Essential Architecture-  London

The Guildhall

architect

Sir Horace Jones Sir Giles Gilbert Scott

location

off Cheapside and Basinghall Street, near Bank

date

1411,1866,1954

style

Gothic

construction

stone

type

hall
 
  The Guildhall complex in c.1805. The buildings on the left and right have not survived.
 
 
  This 1863 gathering at the Guildhall was attended by Queen Victoria. The roof shown here has been replaced.

The Guildhall is a building in the City of London, off Cheapside and Basinghall Street, near Bank. It has been used as a town hall for several hundred years, and is still the ceremonial centre of the City of London. The term Guildhall refers both to the whole building and to its main room, which is a medieval style great hall similar to those at many Oxbridge colleges. The Guildhall complex houses the offices of the Corporation of London and various public facilities. (Greater London also has a City Hall).

The great hall is believed to be on the site of an earlier Guildhall, and has large mediaeval crypts underneath. There are several other historic interiors in the complex, including the crypt, the old library, and the print room, all of which are now used as function rooms. During the Roman period it was the site of an amphitheatre, the largest in Britannia, partial remains of which are on public display in the basement of the Guildhall Art Gallery.

Parts of the current building date from 1411 and it is the only stone building not belonging to the Church to have survived the Great Fire of London in 1666 and the ages.

The Great Hall did not completely escape damage in 1666, and was partially restored - with a flat roof - in 1670. A more thorough restoration was completed in 1866 by City of London architect Sir Horace Jones who added a new timber roof in close keeping with the original. Sadly, this replacement was destroyed during The Second Great Fire of London on the night of 29th/30th December 1940, result of a Luftwaffe fire-raid. It was replaced in 1954 during works designed by Sir Giles Gilbert Scott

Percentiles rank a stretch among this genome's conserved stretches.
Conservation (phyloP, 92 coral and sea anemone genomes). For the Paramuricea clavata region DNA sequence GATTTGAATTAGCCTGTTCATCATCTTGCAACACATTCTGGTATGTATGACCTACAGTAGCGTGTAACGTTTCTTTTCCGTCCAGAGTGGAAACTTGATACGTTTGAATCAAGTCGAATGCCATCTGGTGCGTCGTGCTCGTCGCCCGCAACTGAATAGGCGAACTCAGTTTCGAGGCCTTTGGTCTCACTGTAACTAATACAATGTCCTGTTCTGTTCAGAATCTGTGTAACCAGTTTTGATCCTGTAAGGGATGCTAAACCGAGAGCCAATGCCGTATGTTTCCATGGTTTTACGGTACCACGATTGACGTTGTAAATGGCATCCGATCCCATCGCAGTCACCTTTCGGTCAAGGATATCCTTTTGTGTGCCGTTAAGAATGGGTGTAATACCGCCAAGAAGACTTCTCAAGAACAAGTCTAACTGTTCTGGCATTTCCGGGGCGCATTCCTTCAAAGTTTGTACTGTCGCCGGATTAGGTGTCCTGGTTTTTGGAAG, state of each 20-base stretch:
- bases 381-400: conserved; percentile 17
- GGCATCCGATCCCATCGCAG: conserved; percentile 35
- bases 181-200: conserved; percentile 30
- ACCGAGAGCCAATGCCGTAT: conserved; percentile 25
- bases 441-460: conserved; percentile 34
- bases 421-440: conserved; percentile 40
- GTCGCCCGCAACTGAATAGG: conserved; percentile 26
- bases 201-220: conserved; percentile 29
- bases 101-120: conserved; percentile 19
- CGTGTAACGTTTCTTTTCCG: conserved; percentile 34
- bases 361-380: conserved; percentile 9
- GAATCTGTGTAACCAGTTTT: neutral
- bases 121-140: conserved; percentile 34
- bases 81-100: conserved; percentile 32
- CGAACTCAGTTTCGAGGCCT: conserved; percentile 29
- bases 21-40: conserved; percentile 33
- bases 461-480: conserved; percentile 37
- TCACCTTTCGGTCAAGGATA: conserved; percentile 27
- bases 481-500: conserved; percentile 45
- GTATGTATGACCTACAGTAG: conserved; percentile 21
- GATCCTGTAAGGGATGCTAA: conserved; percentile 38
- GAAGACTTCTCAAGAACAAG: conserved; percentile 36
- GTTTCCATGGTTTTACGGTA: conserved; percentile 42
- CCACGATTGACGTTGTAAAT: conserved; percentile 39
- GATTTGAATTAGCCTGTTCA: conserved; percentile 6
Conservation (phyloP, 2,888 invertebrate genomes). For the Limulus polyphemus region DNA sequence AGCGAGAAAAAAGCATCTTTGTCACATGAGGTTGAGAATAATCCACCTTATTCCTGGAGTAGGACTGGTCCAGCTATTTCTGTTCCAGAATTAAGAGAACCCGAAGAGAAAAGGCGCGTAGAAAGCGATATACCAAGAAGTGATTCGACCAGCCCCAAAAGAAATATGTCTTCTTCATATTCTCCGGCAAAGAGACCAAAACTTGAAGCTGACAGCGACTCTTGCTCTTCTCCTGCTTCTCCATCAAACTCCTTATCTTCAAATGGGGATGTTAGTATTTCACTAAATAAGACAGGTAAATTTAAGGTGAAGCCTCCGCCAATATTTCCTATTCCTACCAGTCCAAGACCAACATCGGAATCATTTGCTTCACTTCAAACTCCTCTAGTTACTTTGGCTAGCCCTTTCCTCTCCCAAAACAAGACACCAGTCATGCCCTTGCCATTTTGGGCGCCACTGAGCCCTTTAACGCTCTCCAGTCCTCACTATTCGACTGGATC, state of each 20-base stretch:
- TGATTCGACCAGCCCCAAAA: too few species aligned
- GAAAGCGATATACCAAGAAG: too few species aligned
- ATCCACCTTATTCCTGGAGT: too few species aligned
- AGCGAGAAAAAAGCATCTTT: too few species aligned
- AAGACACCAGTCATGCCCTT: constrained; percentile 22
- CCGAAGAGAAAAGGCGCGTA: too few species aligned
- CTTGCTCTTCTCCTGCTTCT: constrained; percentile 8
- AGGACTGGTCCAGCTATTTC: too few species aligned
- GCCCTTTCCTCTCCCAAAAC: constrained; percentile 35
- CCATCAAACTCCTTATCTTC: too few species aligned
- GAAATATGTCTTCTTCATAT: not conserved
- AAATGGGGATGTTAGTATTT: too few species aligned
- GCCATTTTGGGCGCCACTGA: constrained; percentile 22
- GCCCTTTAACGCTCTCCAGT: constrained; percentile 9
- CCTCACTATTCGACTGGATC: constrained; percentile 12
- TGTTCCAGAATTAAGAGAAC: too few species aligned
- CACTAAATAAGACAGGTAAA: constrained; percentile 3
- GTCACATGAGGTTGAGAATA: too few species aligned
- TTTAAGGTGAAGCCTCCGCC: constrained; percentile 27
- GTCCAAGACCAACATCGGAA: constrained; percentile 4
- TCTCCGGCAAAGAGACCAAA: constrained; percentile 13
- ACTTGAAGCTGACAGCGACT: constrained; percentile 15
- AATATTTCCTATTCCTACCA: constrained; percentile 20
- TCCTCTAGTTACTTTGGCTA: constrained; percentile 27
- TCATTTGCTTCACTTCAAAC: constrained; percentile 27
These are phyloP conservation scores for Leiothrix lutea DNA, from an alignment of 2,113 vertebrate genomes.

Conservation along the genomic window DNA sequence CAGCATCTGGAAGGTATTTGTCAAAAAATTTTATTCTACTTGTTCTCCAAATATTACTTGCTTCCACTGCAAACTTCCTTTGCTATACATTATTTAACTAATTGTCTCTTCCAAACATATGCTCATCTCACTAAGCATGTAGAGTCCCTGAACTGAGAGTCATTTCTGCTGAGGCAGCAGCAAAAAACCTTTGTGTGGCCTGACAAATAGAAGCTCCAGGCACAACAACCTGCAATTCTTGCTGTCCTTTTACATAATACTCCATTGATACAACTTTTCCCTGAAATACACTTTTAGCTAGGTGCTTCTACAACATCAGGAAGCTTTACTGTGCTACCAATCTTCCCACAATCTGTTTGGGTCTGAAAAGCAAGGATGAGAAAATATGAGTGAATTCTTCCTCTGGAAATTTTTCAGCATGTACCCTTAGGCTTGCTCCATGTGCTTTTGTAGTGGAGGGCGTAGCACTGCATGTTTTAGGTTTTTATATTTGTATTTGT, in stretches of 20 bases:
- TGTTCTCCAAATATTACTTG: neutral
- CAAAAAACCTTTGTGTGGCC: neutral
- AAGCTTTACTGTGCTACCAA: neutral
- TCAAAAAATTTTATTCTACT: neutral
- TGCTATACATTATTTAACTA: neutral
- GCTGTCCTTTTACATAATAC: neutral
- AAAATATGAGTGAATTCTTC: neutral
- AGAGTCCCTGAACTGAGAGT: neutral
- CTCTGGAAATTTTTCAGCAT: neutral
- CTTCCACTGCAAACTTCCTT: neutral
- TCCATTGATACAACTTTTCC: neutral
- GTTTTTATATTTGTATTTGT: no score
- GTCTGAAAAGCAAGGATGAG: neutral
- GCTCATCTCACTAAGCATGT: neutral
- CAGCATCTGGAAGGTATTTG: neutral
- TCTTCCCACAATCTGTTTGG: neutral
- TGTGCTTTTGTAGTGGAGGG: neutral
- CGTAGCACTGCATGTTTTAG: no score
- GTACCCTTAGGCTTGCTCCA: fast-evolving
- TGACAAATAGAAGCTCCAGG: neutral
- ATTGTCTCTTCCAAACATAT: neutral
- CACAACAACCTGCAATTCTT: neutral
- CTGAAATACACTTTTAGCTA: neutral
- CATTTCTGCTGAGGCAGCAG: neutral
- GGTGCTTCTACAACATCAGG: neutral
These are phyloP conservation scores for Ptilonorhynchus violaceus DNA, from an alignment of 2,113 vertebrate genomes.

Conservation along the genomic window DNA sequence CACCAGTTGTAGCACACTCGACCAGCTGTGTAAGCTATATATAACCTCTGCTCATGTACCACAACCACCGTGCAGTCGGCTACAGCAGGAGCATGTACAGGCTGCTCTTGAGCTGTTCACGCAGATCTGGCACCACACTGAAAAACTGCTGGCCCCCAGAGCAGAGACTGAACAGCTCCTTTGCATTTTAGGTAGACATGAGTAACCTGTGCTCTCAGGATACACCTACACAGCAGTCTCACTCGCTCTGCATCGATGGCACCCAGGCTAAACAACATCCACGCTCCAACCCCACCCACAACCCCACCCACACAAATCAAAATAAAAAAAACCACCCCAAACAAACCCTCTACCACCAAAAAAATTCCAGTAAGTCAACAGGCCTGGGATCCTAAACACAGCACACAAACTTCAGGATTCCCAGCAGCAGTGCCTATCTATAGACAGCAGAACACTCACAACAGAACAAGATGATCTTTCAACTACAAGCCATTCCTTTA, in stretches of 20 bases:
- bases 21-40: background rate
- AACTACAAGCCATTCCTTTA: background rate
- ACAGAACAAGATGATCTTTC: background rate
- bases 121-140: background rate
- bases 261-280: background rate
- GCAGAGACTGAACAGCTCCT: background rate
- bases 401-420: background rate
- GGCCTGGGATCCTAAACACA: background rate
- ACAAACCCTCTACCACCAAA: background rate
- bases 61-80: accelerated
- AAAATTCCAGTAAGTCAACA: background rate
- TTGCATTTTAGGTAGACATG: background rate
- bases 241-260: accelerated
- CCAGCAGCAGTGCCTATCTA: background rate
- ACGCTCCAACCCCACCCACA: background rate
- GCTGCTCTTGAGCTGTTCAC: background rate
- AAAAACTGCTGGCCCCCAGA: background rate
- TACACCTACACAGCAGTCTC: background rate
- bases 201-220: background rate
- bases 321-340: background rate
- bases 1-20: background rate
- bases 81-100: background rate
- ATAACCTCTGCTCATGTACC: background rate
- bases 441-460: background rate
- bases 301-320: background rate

The day-to-day administration of the Corporation of London is now conducted from modern buildings immediately to the north of the Guildhall, but the Guildhall itself, and the adjacent historic interiors, are still used for official functions, and it is open to the public during the annual London Open House weekend. The Guildhall Art Gallery was added to the complex in the 1990s. The Clockmakers' Museum and the Guildhall Library, a public reference library with specialist collections on London which include material from the 11th century onwards, are also housed in the complex.

Gog and Magog
Two giants, Gog and Magog, are associated with the Guildhall. Legend has it that the two giants were chained to the gates of a palace on the site of Guildhall. Carvings of Gog and Magog are kept in the Guildhall and taken out and paraded in the annual Lord Mayor's Show. An early version of Gog and Magog were destroyed in the Guildhall during the Great Fire of London. They were replaced in 1708 by a large pair of wooden statues carved by Captain Richard Saunders. These giants, on whom the current versions are based, lasted for over two hundred years before they were destroyed in the Blitz. They in turn were replaced by a new pair carved by David Evans in 1953 and given to the City of London by Alderman Sir George Wilkinson, who had been Lord Mayor in 1940 at the time of the destruction of the previous versions.

links

Corporation of London homepage on Guildhall
www.essential-architecture.com